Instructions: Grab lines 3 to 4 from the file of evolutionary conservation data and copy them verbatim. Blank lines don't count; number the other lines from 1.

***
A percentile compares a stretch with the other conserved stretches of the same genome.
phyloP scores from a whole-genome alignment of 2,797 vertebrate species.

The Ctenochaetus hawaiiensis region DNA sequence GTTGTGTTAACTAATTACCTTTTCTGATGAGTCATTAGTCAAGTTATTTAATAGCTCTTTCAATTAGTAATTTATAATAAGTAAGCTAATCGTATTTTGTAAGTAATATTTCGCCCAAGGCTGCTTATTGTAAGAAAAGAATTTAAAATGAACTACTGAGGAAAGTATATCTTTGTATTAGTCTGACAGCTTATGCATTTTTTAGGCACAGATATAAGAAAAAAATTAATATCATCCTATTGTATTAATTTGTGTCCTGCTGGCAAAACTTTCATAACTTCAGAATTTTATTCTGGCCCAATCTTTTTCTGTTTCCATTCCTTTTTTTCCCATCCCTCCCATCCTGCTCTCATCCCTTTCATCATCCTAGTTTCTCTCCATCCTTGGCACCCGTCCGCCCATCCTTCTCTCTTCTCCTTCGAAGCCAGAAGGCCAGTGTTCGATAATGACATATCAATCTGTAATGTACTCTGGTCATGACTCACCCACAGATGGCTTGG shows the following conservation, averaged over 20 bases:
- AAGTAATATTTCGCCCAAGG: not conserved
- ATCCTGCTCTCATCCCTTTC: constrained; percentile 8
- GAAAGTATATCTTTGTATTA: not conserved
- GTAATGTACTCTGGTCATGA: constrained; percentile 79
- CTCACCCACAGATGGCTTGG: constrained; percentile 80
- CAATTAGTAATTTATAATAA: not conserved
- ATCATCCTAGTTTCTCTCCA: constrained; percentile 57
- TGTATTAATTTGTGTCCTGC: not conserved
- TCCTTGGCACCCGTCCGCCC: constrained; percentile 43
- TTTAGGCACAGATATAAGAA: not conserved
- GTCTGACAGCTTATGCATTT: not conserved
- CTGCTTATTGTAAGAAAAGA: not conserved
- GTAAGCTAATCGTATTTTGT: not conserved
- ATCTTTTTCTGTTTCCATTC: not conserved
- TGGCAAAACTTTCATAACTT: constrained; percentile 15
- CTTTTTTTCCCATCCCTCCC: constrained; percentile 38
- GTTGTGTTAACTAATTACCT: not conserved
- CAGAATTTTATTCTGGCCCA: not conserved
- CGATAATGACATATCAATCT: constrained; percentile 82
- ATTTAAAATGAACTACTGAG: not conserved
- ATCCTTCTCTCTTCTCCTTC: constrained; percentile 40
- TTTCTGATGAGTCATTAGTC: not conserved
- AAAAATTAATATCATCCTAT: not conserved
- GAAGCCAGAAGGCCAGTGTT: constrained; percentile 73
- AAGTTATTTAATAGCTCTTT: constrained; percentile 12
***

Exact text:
The Ctenochaetus hawaiiensis region DNA sequence GTTGTGTTAACTAATTACCTTTTCTGATGAGTCATTAGTCAAGTTATTTAATAGCTCTTTCAATTAGTAATTTATAATAAGTAAGCTAATCGTATTTTGTAAGTAATATTTCGCCCAAGGCTGCTTATTGTAAGAAAAGAATTTAAAATGAACTACTGAGGAAAGTATATCTTTGTATTAGTCTGACAGCTTATGCATTTTTTAGGCACAGATATAAGAAAAAAATTAATATCATCCTATTGTATTAATTTGTGTCCTGCTGGCAAAACTTTCATAACTTCAGAATTTTATTCTGGCCCAATCTTTTTCTGTTTCCATTCCTTTTTTTCCCATCCCTCCCATCCTGCTCTCATCCCTTTCATCATCCTAGTTTCTCTCCATCCTTGGCACCCGTCCGCCCATCCTTCTCTCTTCTCCTTCGAAGCCAGAAGGCCAGTGTTCGATAATGACATATCAATCTGTAATGTACTCTGGTCATGACTCACCCACAGATGGCTTGG shows the following conservation, averaged over 20 bases:
- AAGTAATATTTCGCCCAAGG: not conserved